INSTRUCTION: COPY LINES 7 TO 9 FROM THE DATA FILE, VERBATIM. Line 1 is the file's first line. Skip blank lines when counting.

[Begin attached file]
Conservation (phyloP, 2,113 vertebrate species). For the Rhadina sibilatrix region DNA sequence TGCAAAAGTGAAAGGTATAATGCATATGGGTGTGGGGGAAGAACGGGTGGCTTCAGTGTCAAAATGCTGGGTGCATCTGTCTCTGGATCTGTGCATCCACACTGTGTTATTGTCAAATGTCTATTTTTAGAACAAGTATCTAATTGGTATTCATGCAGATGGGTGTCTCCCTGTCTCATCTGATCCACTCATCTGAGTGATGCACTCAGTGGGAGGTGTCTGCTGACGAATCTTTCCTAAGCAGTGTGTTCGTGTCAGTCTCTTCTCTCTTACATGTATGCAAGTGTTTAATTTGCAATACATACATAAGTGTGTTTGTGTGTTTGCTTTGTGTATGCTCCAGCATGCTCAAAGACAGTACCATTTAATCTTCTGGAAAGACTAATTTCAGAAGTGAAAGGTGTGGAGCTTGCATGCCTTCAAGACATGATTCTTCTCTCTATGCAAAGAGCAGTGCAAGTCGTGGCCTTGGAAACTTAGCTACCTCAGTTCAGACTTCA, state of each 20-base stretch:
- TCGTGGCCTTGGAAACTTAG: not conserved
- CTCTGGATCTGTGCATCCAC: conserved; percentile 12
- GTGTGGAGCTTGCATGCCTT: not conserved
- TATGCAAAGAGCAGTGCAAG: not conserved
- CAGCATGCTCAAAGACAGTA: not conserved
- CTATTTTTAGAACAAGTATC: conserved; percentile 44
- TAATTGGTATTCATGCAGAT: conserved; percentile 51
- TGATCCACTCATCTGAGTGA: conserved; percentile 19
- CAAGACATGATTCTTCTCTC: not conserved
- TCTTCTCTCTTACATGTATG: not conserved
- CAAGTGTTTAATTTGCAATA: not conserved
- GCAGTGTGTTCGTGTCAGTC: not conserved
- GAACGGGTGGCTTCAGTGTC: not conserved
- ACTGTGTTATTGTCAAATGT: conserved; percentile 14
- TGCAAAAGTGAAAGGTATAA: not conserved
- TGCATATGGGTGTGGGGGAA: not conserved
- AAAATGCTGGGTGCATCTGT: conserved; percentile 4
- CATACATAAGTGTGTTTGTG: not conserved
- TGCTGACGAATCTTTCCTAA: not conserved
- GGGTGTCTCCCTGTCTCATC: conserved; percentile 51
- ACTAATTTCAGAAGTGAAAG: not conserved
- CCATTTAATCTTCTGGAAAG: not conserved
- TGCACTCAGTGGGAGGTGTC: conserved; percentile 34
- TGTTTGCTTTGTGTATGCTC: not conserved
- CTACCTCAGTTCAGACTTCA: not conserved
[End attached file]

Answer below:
- CTATTTTTAGAACAAGTATC: conserved; percentile 44
- TAATTGGTATTCATGCAGAT: conserved; percentile 51
- TGATCCACTCATCTGAGTGA: conserved; percentile 19